FORMER Casualty actor Clive Mantle was “utterly shell shocked” after two men were cleared of an attack on him in which part of his ear was bitten off.
Philip McGilvray, 33, admitted biting the 6ft 5in actor’s ear after they clashed in a Newcastle hotel corridor in a late-night row over noise last March, but claimed self-defence.
He and his friend Alan French, 32, also from Hamilton, Scotland, were yesterday cleared of GBH with intent and the lesser charge of GBH after a jury at Newcastle Crown Court deliberated for almost five hours.
Neither of the acquitted men wanted to comment as they walked out of court with family members.
Away from the courtroom, Mr Mantle, who also appeared in the hit US show Game of Thrones, issued a statement.
It said: “I am utterly shell shocked by the verdict of the court, and have lost a great deal of faith in a process which can deliver such an injustice.
“As much as I am hurt and baffled by the decision, I am more worried at the message it gives out to law-abiding people who dare to point out the terrible behaviour of others.
“Are we all just meant to sit back and not say anything ?
“The fact that violent acts go unpunished is equally worrying.
“I would like to thank my friends, family and hundreds of well-wishers for their support, and I look forward to getting back to work.”
Mr Mantle was appearing in a touring production of The Ladykillers and was woken in his Travelodge room by repeated incidents of shouting in the corridor outside.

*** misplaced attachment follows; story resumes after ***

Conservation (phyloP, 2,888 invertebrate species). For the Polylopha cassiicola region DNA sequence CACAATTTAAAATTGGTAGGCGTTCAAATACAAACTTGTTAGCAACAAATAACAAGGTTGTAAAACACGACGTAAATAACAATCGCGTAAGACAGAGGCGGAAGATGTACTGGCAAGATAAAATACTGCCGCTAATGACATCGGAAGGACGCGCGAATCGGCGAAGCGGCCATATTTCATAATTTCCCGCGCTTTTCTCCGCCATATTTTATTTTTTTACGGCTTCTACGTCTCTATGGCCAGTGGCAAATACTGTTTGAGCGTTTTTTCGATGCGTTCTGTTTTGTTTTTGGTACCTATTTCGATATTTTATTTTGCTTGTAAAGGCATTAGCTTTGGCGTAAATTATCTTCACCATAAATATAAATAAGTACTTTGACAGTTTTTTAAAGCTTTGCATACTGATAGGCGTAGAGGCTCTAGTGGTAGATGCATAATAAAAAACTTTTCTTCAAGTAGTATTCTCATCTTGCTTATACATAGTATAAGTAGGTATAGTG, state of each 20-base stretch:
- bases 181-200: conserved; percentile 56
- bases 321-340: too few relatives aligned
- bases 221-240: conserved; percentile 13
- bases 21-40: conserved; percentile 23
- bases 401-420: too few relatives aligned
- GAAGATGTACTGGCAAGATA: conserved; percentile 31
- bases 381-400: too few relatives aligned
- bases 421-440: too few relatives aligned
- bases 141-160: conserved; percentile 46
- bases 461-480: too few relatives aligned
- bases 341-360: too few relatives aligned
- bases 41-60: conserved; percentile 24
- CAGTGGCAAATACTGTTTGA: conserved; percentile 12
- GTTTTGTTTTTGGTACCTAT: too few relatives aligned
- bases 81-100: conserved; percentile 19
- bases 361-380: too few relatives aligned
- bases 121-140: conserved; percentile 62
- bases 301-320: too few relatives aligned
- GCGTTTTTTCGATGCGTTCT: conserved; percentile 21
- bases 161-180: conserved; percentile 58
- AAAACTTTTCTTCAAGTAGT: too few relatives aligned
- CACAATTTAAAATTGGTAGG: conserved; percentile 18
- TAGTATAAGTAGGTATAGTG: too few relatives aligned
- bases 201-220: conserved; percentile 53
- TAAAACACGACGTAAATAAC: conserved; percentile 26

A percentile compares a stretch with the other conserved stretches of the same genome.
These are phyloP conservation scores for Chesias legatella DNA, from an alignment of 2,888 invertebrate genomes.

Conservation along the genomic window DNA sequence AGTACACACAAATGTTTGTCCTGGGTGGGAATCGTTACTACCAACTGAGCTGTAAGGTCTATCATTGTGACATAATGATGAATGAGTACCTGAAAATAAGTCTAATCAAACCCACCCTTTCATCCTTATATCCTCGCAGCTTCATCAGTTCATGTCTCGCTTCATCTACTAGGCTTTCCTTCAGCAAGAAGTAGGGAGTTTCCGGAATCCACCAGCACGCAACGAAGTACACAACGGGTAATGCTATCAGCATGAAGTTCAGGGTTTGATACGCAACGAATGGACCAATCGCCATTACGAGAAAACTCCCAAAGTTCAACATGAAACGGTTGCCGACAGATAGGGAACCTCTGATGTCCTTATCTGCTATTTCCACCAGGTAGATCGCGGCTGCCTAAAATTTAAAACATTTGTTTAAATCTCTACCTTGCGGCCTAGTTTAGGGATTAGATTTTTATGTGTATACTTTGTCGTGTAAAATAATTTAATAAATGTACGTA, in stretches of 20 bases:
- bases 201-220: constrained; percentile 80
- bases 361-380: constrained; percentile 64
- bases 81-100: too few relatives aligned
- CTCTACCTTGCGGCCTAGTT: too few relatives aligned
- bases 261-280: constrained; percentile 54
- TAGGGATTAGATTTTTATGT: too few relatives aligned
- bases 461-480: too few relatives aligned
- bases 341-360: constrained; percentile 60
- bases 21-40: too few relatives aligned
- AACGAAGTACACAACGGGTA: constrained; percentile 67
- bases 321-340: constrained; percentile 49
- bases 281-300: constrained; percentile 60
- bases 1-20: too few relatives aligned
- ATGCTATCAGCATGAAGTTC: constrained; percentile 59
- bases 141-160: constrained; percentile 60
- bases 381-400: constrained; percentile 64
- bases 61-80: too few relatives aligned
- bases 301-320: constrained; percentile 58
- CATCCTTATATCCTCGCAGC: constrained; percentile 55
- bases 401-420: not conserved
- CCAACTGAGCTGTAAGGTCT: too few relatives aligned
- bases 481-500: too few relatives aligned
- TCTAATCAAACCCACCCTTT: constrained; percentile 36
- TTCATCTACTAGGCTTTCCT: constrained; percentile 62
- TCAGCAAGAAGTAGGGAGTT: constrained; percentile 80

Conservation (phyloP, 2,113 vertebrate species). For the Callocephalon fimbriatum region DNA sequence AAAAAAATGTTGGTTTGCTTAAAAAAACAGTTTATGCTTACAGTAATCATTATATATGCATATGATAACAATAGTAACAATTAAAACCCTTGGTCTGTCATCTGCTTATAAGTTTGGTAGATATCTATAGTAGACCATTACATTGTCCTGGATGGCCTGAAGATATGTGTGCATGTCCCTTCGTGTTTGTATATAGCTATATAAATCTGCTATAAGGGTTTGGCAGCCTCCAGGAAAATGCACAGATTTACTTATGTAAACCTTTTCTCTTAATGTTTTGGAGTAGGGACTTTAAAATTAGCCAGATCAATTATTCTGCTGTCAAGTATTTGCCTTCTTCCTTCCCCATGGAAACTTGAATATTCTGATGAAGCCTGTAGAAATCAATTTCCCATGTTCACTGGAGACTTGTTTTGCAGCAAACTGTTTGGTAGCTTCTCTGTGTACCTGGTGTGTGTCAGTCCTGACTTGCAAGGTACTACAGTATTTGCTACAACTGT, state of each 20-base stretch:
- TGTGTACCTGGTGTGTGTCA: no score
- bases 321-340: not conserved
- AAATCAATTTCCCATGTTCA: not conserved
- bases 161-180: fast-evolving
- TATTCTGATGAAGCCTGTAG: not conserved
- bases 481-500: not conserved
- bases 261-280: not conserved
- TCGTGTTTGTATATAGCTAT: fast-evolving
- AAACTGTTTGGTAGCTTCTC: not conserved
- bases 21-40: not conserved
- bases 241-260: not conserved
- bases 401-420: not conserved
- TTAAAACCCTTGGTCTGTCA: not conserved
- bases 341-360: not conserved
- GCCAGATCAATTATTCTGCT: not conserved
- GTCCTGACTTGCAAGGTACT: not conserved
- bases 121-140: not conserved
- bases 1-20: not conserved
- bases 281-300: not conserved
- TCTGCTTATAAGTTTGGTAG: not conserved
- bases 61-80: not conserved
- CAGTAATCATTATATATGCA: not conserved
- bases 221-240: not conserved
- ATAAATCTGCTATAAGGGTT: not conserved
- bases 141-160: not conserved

The actor went to summon security when there was a clash in which the three men ended on the floor, and Mr Mantle’s ear was severed.
Mr McGilvray, who had been out drinking with friends since the afternoon, claimed he was acting in self-defence after the actor charged at him and knocked him to the floor.
He told the jury: “I turned around and the next thing I was taken out by this big guy. I’m not sure if he punched me or clothes-lined me.
“It was like being hit by a car. I was on my back and Mr Mantle was straight on top of me.”
He could not move because “I had a big monster on me” who he thought was trying to kill him, the court heard.
He believed he had no alternative than to bite the ear of Mr Mantle to stop the attack.
Mr McGilvray had suffered a similar injury when he was younger, when a bouncer bit off his ear and swallowed it, and this caused him to feel ashamed for what he had done.
“I know every feeling and emotion that Mr Mantle has been through. I’m disgusted with myself and ashamed with myself,” he said.
Mr McGilvray told the court he had previously been in trouble for fighting and had been convicted of assault. He also said his brother had been stabbed to death in the street.
Mr French said he saw the two wrestling on the floor and tried to intervene.
He told the court: “I started shouting, telling him to walk away, please walk away, you don’t need to do this.”
There was sobbing from the two defendants’ families in the public gallery when the foreman announced the ‘not guilty’ verdicts.
Recorder Michael Slater thanked the jury for their care and deliberation.
Mr Mantle gave evidence in the trial and showed the jury the extent of his injuries.
At the request of the prosecution, he lifted the hair he has grown long over his ears to show the chunk that is missing after Mr McGilvray’s bite.